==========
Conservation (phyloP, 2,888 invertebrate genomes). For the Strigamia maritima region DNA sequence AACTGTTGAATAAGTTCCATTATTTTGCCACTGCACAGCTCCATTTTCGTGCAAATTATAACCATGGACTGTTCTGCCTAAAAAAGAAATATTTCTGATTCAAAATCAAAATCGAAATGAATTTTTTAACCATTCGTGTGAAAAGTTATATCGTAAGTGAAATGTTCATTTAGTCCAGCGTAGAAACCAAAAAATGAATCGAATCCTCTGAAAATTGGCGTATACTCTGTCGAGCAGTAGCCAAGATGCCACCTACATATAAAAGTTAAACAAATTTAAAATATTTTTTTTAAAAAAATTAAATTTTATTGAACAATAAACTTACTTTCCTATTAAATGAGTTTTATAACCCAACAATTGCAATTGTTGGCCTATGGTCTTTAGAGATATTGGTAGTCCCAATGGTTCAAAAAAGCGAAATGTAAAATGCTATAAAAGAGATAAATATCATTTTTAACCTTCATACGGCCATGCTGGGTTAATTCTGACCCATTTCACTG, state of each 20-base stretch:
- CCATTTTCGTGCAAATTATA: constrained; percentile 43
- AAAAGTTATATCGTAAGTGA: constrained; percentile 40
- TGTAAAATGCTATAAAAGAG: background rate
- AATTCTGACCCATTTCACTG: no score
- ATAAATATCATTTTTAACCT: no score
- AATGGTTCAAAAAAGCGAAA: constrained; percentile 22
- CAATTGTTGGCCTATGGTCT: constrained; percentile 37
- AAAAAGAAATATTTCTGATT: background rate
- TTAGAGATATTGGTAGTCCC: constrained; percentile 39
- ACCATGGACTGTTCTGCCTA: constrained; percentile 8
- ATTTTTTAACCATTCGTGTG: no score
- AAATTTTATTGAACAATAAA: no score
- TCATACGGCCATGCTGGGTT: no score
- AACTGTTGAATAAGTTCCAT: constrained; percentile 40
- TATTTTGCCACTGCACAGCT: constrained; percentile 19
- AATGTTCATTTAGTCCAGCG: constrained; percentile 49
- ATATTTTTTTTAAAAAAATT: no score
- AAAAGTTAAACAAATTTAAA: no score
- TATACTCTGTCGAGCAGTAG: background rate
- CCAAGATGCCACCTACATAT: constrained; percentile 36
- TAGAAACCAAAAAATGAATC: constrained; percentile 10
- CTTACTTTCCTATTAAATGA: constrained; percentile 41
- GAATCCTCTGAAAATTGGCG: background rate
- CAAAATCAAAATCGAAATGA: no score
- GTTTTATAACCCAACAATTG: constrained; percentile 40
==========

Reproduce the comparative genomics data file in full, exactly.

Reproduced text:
Conservation (phyloP, 2,888 invertebrate genomes). For the Strigamia maritima region DNA sequence AACTGTTGAATAAGTTCCATTATTTTGCCACTGCACAGCTCCATTTTCGTGCAAATTATAACCATGGACTGTTCTGCCTAAAAAAGAAATATTTCTGATTCAAAATCAAAATCGAAATGAATTTTTTAACCATTCGTGTGAAAAGTTATATCGTAAGTGAAATGTTCATTTAGTCCAGCGTAGAAACCAAAAAATGAATCGAATCCTCTGAAAATTGGCGTATACTCTGTCGAGCAGTAGCCAAGATGCCACCTACATATAAAAGTTAAACAAATTTAAAATATTTTTTTTAAAAAAATTAAATTTTATTGAACAATAAACTTACTTTCCTATTAAATGAGTTTTATAACCCAACAATTGCAATTGTTGGCCTATGGTCTTTAGAGATATTGGTAGTCCCAATGGTTCAAAAAAGCGAAATGTAAAATGCTATAAAAGAGATAAATATCATTTTTAACCTTCATACGGCCATGCTGGGTTAATTCTGACCCATTTCACTG, state of each 20-base stretch:
- CCATTTTCGTGCAAATTATA: constrained; percentile 43
- AAAAGTTATATCGTAAGTGA: constrained; percentile 40
- TGTAAAATGCTATAAAAGAG: background rate
- AATTCTGACCCATTTCACTG: no score
- ATAAATATCATTTTTAACCT: no score
- AATGGTTCAAAAAAGCGAAA: constrained; percentile 22
- CAATTGTTGGCCTATGGTCT: constrained; percentile 37
- AAAAAGAAATATTTCTGATT: background rate
- TTAGAGATATTGGTAGTCCC: constrained; percentile 39
- ACCATGGACTGTTCTGCCTA: constrained; percentile 8
- ATTTTTTAACCATTCGTGTG: no score
- AAATTTTATTGAACAATAAA: no score
- TCATACGGCCATGCTGGGTT: no score
- AACTGTTGAATAAGTTCCAT: constrained; percentile 40
- TATTTTGCCACTGCACAGCT: constrained; percentile 19
- AATGTTCATTTAGTCCAGCG: constrained; percentile 49
- ATATTTTTTTTAAAAAAATT: no score
- AAAAGTTAAACAAATTTAAA: no score
- TATACTCTGTCGAGCAGTAG: background rate
- CCAAGATGCCACCTACATAT: constrained; percentile 36
- TAGAAACCAAAAAATGAATC: constrained; percentile 10
- CTTACTTTCCTATTAAATGA: constrained; percentile 41
- GAATCCTCTGAAAATTGGCG: background rate
- CAAAATCAAAATCGAAATGA: no score
- GTTTTATAACCCAACAATTG: constrained; percentile 40